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PHOTOS: Business recovery, climate change hot topics for Coquitlam-Port Coquitlam candidates

Katerina Anastasiadis, Laura Dupont and Ron McKinnon take part in the first forum for the local riding hosted by the Tri-Cities Chamber of Commerce.

For the first time since the snap election was called, Coquitlam-Port Coquitlam candidates in the 2021 federal election were seated next to each other to make the case why they should represent the region.

On Tuesday night (Sept. 7), the Tri-Cities Chamber of Commerce hosted a pair of forums at Westwood Plateau Golf and Country Club, giving candidates the chance to address certain issues that matter to constituents.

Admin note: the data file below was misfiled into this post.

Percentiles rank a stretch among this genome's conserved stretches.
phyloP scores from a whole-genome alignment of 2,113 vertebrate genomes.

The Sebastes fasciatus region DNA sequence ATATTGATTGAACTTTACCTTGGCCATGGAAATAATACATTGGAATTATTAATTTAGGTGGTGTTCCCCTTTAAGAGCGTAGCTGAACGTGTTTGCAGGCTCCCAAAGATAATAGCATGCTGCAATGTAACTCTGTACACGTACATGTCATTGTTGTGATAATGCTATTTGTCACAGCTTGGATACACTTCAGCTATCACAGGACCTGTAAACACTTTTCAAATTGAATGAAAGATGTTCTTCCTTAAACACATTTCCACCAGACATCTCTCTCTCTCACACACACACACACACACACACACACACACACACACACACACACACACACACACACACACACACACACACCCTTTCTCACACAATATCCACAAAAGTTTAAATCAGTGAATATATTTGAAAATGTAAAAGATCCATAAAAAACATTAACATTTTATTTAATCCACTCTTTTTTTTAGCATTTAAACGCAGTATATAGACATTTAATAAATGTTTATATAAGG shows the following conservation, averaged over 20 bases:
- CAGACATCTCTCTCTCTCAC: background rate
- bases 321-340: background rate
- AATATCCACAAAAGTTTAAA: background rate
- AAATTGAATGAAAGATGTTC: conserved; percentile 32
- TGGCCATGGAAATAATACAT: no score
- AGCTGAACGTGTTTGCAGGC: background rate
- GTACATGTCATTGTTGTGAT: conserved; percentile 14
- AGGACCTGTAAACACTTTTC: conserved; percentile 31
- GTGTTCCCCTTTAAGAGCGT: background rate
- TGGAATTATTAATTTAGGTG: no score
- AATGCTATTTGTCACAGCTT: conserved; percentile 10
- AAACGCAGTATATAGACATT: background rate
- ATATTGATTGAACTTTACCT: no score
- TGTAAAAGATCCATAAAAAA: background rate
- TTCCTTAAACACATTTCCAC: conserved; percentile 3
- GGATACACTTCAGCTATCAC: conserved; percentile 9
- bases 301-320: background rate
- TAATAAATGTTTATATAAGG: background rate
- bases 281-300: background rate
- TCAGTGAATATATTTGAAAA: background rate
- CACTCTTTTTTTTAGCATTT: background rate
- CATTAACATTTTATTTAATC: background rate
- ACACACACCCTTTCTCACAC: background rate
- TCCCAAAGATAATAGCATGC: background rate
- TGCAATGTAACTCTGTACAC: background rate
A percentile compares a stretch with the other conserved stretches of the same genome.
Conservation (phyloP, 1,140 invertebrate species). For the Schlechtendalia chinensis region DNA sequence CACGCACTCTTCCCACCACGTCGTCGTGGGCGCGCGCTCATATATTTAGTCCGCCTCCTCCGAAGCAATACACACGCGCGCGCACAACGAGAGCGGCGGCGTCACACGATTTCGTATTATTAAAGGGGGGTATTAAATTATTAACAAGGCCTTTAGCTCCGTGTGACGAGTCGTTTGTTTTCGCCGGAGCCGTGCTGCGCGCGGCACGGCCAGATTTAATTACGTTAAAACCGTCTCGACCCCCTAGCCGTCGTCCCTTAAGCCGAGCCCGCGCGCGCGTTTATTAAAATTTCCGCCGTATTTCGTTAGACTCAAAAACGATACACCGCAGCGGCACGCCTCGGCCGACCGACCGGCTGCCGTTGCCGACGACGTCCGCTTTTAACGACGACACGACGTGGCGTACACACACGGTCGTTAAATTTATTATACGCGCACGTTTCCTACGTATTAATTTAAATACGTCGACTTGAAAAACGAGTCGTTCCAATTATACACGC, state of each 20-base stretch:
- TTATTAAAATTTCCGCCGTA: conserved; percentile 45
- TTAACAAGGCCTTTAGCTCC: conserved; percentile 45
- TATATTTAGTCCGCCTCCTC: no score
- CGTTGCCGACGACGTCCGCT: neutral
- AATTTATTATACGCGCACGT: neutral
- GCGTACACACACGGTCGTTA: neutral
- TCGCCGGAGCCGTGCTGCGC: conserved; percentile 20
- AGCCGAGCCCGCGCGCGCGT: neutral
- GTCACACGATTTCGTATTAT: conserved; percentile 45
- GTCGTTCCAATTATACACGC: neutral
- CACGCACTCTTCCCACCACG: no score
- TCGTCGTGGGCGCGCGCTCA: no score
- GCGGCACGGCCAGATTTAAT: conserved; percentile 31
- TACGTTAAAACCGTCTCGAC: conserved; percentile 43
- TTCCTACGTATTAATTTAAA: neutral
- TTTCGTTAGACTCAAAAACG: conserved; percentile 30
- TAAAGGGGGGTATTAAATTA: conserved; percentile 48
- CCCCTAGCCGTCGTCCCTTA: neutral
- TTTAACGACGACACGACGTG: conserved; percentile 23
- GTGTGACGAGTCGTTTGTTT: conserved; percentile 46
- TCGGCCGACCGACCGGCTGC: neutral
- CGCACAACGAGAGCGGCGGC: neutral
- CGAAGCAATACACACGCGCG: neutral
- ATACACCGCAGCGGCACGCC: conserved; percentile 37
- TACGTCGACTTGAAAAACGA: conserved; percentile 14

For Coquitlam-Port Coquitlam, there were a number of hot-button topics in which the candidates sought the opportunity to explain their respective parties' platforms, including economic recovery and jobs, the federal budget, reconciliation with Indigenous peoples and immigration.

However, there were also issues that mattered more to the riding than others in which the political hopefuls decided to take a strong stance in hopes local voters will put their trust in them.

Supports for businesses in COVID-19 pandemic recovery was one of them and were echoed more loudly by Conservative Katerina Anastasiadis, who currently serves as executive director of the Abbotsford Chamber of Commerce, but has 20-year roots in the riding.

She says a Tory government wouldn't leave small businesses behind.